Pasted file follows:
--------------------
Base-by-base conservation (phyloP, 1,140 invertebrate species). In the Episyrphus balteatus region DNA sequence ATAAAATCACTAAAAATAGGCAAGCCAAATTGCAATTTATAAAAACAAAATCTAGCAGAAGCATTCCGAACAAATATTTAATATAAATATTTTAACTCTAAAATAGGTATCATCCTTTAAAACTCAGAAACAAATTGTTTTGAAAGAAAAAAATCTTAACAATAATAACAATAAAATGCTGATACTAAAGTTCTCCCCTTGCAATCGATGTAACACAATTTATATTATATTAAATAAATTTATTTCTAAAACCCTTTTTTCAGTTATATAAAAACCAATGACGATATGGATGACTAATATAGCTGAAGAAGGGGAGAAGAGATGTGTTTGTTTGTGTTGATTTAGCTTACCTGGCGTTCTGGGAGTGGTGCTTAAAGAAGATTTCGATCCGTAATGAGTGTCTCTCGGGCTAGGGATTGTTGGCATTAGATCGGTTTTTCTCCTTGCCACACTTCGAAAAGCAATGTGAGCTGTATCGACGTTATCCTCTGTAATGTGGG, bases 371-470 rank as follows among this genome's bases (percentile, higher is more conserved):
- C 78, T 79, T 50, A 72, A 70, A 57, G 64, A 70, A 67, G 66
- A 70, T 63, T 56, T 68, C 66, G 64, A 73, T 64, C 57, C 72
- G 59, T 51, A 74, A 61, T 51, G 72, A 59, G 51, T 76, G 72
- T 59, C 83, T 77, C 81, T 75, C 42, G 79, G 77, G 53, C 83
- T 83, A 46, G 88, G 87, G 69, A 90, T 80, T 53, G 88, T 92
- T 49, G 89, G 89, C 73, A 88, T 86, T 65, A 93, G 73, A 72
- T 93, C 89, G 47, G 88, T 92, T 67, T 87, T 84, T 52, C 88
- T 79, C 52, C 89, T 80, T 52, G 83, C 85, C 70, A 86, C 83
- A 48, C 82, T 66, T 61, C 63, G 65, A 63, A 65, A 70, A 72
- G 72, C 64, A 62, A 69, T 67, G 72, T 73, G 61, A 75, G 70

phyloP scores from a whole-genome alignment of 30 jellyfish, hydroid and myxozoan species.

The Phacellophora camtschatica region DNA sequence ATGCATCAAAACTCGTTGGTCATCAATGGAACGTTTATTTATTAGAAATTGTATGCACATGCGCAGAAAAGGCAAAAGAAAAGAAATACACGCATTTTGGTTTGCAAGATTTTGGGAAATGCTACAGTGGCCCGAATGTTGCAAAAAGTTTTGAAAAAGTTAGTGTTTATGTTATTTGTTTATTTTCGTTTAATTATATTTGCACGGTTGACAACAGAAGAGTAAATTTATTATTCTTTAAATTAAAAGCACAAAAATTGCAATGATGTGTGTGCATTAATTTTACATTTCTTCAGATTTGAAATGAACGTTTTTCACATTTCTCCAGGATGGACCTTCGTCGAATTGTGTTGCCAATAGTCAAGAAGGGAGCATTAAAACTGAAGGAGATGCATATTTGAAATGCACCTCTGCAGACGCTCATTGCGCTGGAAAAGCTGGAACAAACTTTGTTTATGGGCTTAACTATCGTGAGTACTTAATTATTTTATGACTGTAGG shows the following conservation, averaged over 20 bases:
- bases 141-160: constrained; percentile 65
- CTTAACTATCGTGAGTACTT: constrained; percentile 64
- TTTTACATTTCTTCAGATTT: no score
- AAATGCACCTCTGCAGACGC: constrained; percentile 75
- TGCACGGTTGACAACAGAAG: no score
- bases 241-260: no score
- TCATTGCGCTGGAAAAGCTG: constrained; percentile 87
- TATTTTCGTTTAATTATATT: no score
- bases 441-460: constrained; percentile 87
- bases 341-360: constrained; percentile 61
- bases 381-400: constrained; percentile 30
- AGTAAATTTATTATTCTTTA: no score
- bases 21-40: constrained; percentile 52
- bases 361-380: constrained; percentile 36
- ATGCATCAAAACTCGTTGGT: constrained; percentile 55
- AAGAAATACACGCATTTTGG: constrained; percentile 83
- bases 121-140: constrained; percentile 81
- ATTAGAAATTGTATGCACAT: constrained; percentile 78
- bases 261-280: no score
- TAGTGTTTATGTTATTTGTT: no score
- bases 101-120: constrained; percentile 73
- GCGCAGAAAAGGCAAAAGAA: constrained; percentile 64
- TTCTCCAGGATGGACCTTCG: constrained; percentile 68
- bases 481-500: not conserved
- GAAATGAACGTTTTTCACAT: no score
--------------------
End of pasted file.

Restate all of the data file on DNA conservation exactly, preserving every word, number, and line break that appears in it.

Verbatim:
Base-by-base conservation (phyloP, 1,140 invertebrate species). In the Episyrphus balteatus region DNA sequence ATAAAATCACTAAAAATAGGCAAGCCAAATTGCAATTTATAAAAACAAAATCTAGCAGAAGCATTCCGAACAAATATTTAATATAAATATTTTAACTCTAAAATAGGTATCATCCTTTAAAACTCAGAAACAAATTGTTTTGAAAGAAAAAAATCTTAACAATAATAACAATAAAATGCTGATACTAAAGTTCTCCCCTTGCAATCGATGTAACACAATTTATATTATATTAAATAAATTTATTTCTAAAACCCTTTTTTCAGTTATATAAAAACCAATGACGATATGGATGACTAATATAGCTGAAGAAGGGGAGAAGAGATGTGTTTGTTTGTGTTGATTTAGCTTACCTGGCGTTCTGGGAGTGGTGCTTAAAGAAGATTTCGATCCGTAATGAGTGTCTCTCGGGCTAGGGATTGTTGGCATTAGATCGGTTTTTCTCCTTGCCACACTTCGAAAAGCAATGTGAGCTGTATCGACGTTATCCTCTGTAATGTGGG, bases 371-470 rank as follows among this genome's bases (percentile, higher is more conserved):
- C 78, T 79, T 50, A 72, A 70, A 57, G 64, A 70, A 67, G 66
- A 70, T 63, T 56, T 68, C 66, G 64, A 73, T 64, C 57, C 72
- G 59, T 51, A 74, A 61, T 51, G 72, A 59, G 51, T 76, G 72
- T 59, C 83, T 77, C 81, T 75, C 42, G 79, G 77, G 53, C 83
- T 83, A 46, G 88, G 87, G 69, A 90, T 80, T 53, G 88, T 92
- T 49, G 89, G 89, C 73, A 88, T 86, T 65, A 93, G 73, A 72
- T 93, C 89, G 47, G 88, T 92, T 67, T 87, T 84, T 52, C 88
- T 79, C 52, C 89, T 80, T 52, G 83, C 85, C 70, A 86, C 83
- A 48, C 82, T 66, T 61, C 63, G 65, A 63, A 65, A 70, A 72
- G 72, C 64, A 62, A 69, T 67, G 72, T 73, G 61, A 75, G 70

phyloP scores from a whole-genome alignment of 30 jellyfish, hydroid and myxozoan species.

The Phacellophora camtschatica region DNA sequence ATGCATCAAAACTCGTTGGTCATCAATGGAACGTTTATTTATTAGAAATTGTATGCACATGCGCAGAAAAGGCAAAAGAAAAGAAATACACGCATTTTGGTTTGCAAGATTTTGGGAAATGCTACAGTGGCCCGAATGTTGCAAAAAGTTTTGAAAAAGTTAGTGTTTATGTTATTTGTTTATTTTCGTTTAATTATATTTGCACGGTTGACAACAGAAGAGTAAATTTATTATTCTTTAAATTAAAAGCACAAAAATTGCAATGATGTGTGTGCATTAATTTTACATTTCTTCAGATTTGAAATGAACGTTTTTCACATTTCTCCAGGATGGACCTTCGTCGAATTGTGTTGCCAATAGTCAAGAAGGGAGCATTAAAACTGAAGGAGATGCATATTTGAAATGCACCTCTGCAGACGCTCATTGCGCTGGAAAAGCTGGAACAAACTTTGTTTATGGGCTTAACTATCGTGAGTACTTAATTATTTTATGACTGTAGG shows the following conservation, averaged over 20 bases:
- bases 141-160: constrained; percentile 65
- CTTAACTATCGTGAGTACTT: constrained; percentile 64
- TTTTACATTTCTTCAGATTT: no score
- AAATGCACCTCTGCAGACGC: constrained; percentile 75
- TGCACGGTTGACAACAGAAG: no score
- bases 241-260: no score
- TCATTGCGCTGGAAAAGCTG: constrained; percentile 87
- TATTTTCGTTTAATTATATT: no score
- bases 441-460: constrained; percentile 87
- bases 341-360: constrained; percentile 61
- bases 381-400: constrained; percentile 30
- AGTAAATTTATTATTCTTTA: no score
- bases 21-40: constrained; percentile 52
- bases 361-380: constrained; percentile 36
- ATGCATCAAAACTCGTTGGT: constrained; percentile 55
- AAGAAATACACGCATTTTGG: constrained; percentile 83
- bases 121-140: constrained; percentile 81
- ATTAGAAATTGTATGCACAT: constrained; percentile 78
- bases 261-280: no score
- TAGTGTTTATGTTATTTGTT: no score
- bases 101-120: constrained; percentile 73
- GCGCAGAAAAGGCAAAAGAA: constrained; percentile 64
- TTCTCCAGGATGGACCTTCG: constrained; percentile 68
- bases 481-500: not conserved
- GAAATGAACGTTTTTCACAT: no score